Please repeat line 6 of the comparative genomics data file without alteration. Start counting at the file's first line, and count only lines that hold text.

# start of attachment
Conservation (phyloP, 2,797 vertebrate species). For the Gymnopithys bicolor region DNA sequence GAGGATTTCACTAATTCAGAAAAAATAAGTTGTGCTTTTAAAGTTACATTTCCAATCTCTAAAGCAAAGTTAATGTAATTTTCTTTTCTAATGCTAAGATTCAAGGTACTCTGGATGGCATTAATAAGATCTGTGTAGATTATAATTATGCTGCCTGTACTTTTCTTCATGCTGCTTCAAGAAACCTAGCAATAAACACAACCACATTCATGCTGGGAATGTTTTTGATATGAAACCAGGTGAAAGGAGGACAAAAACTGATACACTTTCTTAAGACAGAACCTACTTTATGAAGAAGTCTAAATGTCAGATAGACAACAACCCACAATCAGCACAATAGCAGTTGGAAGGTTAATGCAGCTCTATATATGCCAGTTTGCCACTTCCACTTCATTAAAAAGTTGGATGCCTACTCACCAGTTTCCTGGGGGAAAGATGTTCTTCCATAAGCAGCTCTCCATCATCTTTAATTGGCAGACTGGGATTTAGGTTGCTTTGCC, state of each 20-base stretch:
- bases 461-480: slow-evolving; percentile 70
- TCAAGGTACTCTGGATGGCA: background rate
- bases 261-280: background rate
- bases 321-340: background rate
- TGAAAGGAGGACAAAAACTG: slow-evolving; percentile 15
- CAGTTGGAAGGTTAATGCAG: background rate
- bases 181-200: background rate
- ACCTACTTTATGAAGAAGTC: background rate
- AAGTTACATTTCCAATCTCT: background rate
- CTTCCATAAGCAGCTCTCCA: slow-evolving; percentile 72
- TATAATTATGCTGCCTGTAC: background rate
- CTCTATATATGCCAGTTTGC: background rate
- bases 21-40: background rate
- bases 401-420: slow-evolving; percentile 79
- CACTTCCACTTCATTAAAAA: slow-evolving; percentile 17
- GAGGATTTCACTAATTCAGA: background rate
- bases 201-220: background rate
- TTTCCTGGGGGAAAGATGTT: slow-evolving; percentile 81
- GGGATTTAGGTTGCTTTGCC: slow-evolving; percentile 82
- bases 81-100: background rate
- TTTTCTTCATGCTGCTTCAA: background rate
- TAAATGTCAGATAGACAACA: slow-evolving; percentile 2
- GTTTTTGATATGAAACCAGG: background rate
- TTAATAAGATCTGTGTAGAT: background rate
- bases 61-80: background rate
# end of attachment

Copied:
- TGAAAGGAGGACAAAAACTG: slow-evolving; percentile 15